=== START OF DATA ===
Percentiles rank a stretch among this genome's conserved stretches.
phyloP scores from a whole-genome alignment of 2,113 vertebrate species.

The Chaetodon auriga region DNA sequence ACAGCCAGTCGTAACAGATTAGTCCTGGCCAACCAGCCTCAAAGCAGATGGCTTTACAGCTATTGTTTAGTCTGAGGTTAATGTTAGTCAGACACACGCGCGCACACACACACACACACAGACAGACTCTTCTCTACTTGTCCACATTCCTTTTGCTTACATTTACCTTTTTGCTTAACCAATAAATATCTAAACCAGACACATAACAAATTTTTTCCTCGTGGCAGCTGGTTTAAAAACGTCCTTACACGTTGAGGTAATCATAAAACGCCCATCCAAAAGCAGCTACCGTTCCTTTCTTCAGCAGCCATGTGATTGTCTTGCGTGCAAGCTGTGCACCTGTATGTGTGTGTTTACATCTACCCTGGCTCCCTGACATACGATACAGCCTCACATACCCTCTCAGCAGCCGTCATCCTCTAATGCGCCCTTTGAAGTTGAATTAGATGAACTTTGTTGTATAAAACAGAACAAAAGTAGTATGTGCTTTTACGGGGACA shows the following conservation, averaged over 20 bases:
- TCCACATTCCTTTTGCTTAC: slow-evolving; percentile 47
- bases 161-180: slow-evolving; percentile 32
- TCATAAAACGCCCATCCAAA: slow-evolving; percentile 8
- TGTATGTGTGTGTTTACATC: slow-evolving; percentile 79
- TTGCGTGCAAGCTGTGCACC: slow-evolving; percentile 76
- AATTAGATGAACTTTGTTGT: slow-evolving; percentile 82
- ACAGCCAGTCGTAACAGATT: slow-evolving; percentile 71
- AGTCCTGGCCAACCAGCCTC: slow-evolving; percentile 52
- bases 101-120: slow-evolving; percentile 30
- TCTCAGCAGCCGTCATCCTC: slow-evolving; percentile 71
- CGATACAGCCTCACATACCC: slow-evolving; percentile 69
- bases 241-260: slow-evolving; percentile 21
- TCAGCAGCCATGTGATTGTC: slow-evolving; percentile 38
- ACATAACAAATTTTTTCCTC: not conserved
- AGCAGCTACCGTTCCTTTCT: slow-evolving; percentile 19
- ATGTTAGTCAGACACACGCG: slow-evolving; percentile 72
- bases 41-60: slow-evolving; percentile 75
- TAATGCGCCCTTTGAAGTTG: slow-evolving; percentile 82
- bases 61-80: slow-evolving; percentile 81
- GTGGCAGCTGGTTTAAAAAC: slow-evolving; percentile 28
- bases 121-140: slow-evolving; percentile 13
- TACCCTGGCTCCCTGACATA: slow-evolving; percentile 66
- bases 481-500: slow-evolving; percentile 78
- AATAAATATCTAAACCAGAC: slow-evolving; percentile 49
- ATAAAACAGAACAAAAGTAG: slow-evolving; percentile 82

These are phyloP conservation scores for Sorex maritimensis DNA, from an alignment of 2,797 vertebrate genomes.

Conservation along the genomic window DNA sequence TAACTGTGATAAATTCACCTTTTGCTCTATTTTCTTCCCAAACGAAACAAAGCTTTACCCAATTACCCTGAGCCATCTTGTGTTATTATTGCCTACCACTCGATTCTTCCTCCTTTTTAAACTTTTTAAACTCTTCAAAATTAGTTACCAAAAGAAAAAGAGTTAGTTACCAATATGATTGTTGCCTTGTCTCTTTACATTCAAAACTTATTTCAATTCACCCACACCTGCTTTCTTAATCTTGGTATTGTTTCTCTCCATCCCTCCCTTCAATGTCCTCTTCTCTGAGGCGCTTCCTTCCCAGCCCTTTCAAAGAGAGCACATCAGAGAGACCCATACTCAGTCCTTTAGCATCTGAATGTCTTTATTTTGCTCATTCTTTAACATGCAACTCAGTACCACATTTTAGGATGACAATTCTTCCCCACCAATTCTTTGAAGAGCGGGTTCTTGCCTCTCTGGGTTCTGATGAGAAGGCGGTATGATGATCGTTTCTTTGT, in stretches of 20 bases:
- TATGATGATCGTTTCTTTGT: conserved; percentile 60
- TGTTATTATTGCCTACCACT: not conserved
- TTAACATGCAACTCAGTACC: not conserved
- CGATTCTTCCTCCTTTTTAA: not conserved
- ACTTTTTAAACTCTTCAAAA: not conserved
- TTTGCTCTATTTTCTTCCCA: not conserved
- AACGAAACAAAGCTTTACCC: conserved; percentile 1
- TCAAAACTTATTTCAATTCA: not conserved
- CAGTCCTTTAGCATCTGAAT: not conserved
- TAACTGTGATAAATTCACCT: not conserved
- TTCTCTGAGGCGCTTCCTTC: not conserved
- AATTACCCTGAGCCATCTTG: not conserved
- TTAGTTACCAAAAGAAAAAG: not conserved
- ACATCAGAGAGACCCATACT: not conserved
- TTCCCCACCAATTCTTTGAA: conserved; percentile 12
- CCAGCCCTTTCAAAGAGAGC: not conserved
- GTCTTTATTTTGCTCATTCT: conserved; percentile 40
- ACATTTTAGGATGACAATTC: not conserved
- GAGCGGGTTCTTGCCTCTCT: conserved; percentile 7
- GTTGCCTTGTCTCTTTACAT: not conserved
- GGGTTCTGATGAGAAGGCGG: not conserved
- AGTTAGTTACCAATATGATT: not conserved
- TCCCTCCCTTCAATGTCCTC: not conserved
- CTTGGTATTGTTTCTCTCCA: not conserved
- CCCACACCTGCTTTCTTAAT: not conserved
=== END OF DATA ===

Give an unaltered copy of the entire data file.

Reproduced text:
Percentiles rank a stretch among this genome's conserved stretches.
phyloP scores from a whole-genome alignment of 2,113 vertebrate species.

The Chaetodon auriga region DNA sequence ACAGCCAGTCGTAACAGATTAGTCCTGGCCAACCAGCCTCAAAGCAGATGGCTTTACAGCTATTGTTTAGTCTGAGGTTAATGTTAGTCAGACACACGCGCGCACACACACACACACACAGACAGACTCTTCTCTACTTGTCCACATTCCTTTTGCTTACATTTACCTTTTTGCTTAACCAATAAATATCTAAACCAGACACATAACAAATTTTTTCCTCGTGGCAGCTGGTTTAAAAACGTCCTTACACGTTGAGGTAATCATAAAACGCCCATCCAAAAGCAGCTACCGTTCCTTTCTTCAGCAGCCATGTGATTGTCTTGCGTGCAAGCTGTGCACCTGTATGTGTGTGTTTACATCTACCCTGGCTCCCTGACATACGATACAGCCTCACATACCCTCTCAGCAGCCGTCATCCTCTAATGCGCCCTTTGAAGTTGAATTAGATGAACTTTGTTGTATAAAACAGAACAAAAGTAGTATGTGCTTTTACGGGGACA shows the following conservation, averaged over 20 bases:
- TCCACATTCCTTTTGCTTAC: slow-evolving; percentile 47
- bases 161-180: slow-evolving; percentile 32
- TCATAAAACGCCCATCCAAA: slow-evolving; percentile 8
- TGTATGTGTGTGTTTACATC: slow-evolving; percentile 79
- TTGCGTGCAAGCTGTGCACC: slow-evolving; percentile 76
- AATTAGATGAACTTTGTTGT: slow-evolving; percentile 82
- ACAGCCAGTCGTAACAGATT: slow-evolving; percentile 71
- AGTCCTGGCCAACCAGCCTC: slow-evolving; percentile 52
- bases 101-120: slow-evolving; percentile 30
- TCTCAGCAGCCGTCATCCTC: slow-evolving; percentile 71
- CGATACAGCCTCACATACCC: slow-evolving; percentile 69
- bases 241-260: slow-evolving; percentile 21
- TCAGCAGCCATGTGATTGTC: slow-evolving; percentile 38
- ACATAACAAATTTTTTCCTC: not conserved
- AGCAGCTACCGTTCCTTTCT: slow-evolving; percentile 19
- ATGTTAGTCAGACACACGCG: slow-evolving; percentile 72
- bases 41-60: slow-evolving; percentile 75
- TAATGCGCCCTTTGAAGTTG: slow-evolving; percentile 82
- bases 61-80: slow-evolving; percentile 81
- GTGGCAGCTGGTTTAAAAAC: slow-evolving; percentile 28
- bases 121-140: slow-evolving; percentile 13
- TACCCTGGCTCCCTGACATA: slow-evolving; percentile 66
- bases 481-500: slow-evolving; percentile 78
- AATAAATATCTAAACCAGAC: slow-evolving; percentile 49
- ATAAAACAGAACAAAAGTAG: slow-evolving; percentile 82

These are phyloP conservation scores for Sorex maritimensis DNA, from an alignment of 2,797 vertebrate genomes.

Conservation along the genomic window DNA sequence TAACTGTGATAAATTCACCTTTTGCTCTATTTTCTTCCCAAACGAAACAAAGCTTTACCCAATTACCCTGAGCCATCTTGTGTTATTATTGCCTACCACTCGATTCTTCCTCCTTTTTAAACTTTTTAAACTCTTCAAAATTAGTTACCAAAAGAAAAAGAGTTAGTTACCAATATGATTGTTGCCTTGTCTCTTTACATTCAAAACTTATTTCAATTCACCCACACCTGCTTTCTTAATCTTGGTATTGTTTCTCTCCATCCCTCCCTTCAATGTCCTCTTCTCTGAGGCGCTTCCTTCCCAGCCCTTTCAAAGAGAGCACATCAGAGAGACCCATACTCAGTCCTTTAGCATCTGAATGTCTTTATTTTGCTCATTCTTTAACATGCAACTCAGTACCACATTTTAGGATGACAATTCTTCCCCACCAATTCTTTGAAGAGCGGGTTCTTGCCTCTCTGGGTTCTGATGAGAAGGCGGTATGATGATCGTTTCTTTGT, in stretches of 20 bases:
- TATGATGATCGTTTCTTTGT: conserved; percentile 60
- TGTTATTATTGCCTACCACT: not conserved
- TTAACATGCAACTCAGTACC: not conserved
- CGATTCTTCCTCCTTTTTAA: not conserved
- ACTTTTTAAACTCTTCAAAA: not conserved
- TTTGCTCTATTTTCTTCCCA: not conserved
- AACGAAACAAAGCTTTACCC: conserved; percentile 1
- TCAAAACTTATTTCAATTCA: not conserved
- CAGTCCTTTAGCATCTGAAT: not conserved
- TAACTGTGATAAATTCACCT: not conserved
- TTCTCTGAGGCGCTTCCTTC: not conserved
- AATTACCCTGAGCCATCTTG: not conserved
- TTAGTTACCAAAAGAAAAAG: not conserved
- ACATCAGAGAGACCCATACT: not conserved
- TTCCCCACCAATTCTTTGAA: conserved; percentile 12
- CCAGCCCTTTCAAAGAGAGC: not conserved
- GTCTTTATTTTGCTCATTCT: conserved; percentile 40
- ACATTTTAGGATGACAATTC: not conserved
- GAGCGGGTTCTTGCCTCTCT: conserved; percentile 7
- GTTGCCTTGTCTCTTTACAT: not conserved
- GGGTTCTGATGAGAAGGCGG: not conserved
- AGTTAGTTACCAATATGATT: not conserved
- TCCCTCCCTTCAATGTCCTC: not conserved
- CTTGGTATTGTTTCTCTCCA: not conserved
- CCCACACCTGCTTTCTTAAT: not conserved